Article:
When looking at the small form factor low power PC’s you have to take some things into consideration: target, usage, and power draw.
After considering that you will see that the HD4 simply sips power away from the wall and in even fully loaded conditions didn’t break 25W at the wall which means that the power bill will see no ill effects should this unit see s life of 24/7 on usage.
The slim super small form factor means that you can literally put it on a bookshelf, between books and it will look pretty much at home. The processing power of the Sandy bridge platform is proven and should deliver some excellent capability if you want to run a job and just let this little device crunch away at it.
Now there are some downsides to this and they include things like the fact that the Celeron 847 is capped at a very low clockspeed which means your productivity in heavy tasks will be limited and considering the recent release of the Intel NUC devices it makes the HD4 unit look just a bit more weak in comparison.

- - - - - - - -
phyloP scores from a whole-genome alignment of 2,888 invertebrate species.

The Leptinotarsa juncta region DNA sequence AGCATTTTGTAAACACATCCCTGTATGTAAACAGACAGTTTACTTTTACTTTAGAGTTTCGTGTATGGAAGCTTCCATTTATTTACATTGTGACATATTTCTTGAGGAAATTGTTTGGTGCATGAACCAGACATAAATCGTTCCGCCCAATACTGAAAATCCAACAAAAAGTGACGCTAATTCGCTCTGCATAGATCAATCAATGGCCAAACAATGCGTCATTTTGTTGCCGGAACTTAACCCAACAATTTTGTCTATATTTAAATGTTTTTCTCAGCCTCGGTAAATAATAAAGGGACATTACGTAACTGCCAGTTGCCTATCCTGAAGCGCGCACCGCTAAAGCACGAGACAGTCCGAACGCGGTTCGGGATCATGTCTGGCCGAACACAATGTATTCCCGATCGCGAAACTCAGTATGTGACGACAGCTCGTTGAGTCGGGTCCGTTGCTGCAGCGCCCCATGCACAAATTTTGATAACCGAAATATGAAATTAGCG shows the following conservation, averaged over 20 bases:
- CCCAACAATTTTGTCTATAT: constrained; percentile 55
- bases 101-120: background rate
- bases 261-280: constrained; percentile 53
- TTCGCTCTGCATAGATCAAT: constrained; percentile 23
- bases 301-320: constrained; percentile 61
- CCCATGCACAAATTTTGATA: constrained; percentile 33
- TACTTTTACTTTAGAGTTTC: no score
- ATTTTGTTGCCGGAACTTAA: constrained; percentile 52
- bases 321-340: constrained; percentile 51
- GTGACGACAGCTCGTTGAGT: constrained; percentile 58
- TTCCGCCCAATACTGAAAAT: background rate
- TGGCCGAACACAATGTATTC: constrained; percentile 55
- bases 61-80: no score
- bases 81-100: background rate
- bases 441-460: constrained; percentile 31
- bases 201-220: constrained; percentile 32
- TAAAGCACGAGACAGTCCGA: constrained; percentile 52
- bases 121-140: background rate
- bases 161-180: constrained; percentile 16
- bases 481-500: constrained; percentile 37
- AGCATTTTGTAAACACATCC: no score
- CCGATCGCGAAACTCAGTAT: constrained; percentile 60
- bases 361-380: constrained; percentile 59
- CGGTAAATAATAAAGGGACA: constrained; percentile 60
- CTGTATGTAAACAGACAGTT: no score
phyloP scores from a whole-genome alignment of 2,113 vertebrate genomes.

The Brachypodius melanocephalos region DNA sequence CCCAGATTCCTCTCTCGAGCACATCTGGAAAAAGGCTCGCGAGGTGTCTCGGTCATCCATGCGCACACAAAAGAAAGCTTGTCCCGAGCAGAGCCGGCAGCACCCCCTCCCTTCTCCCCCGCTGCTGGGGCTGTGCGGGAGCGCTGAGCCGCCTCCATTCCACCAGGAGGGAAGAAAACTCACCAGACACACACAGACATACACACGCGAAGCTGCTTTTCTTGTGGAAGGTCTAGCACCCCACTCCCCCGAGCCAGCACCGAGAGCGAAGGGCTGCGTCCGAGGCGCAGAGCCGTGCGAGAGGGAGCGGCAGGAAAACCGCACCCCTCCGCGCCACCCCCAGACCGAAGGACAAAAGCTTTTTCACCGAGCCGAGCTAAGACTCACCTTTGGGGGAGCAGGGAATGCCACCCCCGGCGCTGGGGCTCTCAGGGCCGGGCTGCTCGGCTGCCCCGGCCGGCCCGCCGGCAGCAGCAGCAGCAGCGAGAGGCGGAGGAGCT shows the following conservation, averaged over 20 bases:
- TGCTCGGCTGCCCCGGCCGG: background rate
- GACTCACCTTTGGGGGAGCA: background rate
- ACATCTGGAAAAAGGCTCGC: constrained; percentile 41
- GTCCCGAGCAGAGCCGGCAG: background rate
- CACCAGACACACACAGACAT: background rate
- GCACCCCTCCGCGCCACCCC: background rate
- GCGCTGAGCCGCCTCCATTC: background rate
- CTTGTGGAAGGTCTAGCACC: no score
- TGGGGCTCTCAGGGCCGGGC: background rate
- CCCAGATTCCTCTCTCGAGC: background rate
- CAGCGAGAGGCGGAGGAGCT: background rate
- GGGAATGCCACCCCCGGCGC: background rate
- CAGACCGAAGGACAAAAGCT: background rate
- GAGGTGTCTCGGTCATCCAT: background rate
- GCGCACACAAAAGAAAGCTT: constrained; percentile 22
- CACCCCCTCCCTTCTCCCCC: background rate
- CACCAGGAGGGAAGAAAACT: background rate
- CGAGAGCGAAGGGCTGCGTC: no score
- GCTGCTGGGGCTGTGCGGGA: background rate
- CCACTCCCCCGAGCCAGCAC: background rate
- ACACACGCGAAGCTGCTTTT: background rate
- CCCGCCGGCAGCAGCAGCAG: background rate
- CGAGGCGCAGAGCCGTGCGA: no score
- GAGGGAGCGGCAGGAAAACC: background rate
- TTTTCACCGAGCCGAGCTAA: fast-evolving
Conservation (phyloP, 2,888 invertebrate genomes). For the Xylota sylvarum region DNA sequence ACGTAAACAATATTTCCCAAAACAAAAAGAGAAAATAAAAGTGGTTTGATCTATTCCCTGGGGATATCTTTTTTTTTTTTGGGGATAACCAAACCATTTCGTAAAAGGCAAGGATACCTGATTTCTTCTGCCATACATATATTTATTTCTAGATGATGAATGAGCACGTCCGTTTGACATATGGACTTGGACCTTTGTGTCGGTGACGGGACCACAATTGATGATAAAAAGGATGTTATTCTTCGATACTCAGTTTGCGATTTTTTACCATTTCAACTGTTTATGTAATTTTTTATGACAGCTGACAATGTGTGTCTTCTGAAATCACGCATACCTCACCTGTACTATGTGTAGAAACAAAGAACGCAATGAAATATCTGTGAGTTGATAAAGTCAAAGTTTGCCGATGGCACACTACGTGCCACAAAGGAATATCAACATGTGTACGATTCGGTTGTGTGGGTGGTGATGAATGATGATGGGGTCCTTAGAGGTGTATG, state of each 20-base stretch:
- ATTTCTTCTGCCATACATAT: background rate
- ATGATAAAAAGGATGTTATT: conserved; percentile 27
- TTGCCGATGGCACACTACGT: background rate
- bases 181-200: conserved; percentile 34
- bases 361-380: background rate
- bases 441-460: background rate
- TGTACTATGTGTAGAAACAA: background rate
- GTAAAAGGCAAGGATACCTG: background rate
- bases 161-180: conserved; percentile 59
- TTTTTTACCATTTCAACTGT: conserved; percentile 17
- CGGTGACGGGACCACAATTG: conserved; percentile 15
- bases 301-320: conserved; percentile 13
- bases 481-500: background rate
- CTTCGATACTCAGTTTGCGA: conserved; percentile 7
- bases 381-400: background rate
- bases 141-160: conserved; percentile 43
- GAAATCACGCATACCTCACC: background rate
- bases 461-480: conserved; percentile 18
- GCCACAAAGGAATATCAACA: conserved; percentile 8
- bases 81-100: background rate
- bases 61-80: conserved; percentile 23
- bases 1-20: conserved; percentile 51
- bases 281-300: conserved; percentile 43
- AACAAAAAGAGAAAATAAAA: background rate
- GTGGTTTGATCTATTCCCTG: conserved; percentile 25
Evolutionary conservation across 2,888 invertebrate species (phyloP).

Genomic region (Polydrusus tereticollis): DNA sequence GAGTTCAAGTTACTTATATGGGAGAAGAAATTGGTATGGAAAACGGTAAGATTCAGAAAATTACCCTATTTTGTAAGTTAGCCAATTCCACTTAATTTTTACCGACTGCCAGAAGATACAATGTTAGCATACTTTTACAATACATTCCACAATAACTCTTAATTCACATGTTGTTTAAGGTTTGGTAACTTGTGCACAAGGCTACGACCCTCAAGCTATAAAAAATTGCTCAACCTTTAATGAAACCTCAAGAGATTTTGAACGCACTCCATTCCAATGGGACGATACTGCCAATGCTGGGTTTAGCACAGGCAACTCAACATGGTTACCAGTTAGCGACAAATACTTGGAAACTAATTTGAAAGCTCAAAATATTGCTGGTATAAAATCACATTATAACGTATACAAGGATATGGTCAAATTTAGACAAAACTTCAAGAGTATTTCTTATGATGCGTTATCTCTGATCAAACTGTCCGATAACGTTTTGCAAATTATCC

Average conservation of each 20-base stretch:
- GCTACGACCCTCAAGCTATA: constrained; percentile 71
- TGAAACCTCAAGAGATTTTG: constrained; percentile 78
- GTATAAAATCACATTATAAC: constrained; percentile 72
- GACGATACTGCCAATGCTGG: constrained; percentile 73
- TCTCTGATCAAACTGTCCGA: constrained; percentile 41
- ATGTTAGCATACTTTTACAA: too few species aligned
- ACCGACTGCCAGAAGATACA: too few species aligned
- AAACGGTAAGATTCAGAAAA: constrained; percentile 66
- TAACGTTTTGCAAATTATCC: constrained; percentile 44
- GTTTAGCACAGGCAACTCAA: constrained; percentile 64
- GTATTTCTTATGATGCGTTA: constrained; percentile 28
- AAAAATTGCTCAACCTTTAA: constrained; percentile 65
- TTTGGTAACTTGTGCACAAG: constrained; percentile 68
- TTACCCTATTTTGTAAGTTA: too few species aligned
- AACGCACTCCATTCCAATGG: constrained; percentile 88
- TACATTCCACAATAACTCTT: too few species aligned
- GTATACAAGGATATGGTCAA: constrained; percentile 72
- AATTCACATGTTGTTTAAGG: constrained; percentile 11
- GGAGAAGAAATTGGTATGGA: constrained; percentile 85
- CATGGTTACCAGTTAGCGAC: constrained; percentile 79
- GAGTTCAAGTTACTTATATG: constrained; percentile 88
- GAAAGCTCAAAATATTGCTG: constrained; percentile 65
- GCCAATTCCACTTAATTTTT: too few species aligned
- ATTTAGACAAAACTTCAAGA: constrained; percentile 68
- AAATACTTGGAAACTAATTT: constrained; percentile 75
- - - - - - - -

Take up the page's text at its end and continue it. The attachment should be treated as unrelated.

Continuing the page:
The included drive is quite slow and showed some definite delays in the windows environment but if swapped out fro a snappier SSD the experience changes completely.
Overall to fully appreciate the Edge HD4 you must understand it and its usage, for a ultra low power PC which can easily replace most larger off the shelf desktop PCs which are usually slated for just internet surfing anyways but it does so while pulling a fraction of the power from the wall.
Stellar power Efficiency
Proven Sandy Bridge Architecture
whole system built and ready to install
Ultra small size to fit anywhere
Sips less than 25W at full load
Sleek stylish look
Slow Main HDD
Performance is quite limited
Extra expense for OS if you choose Windows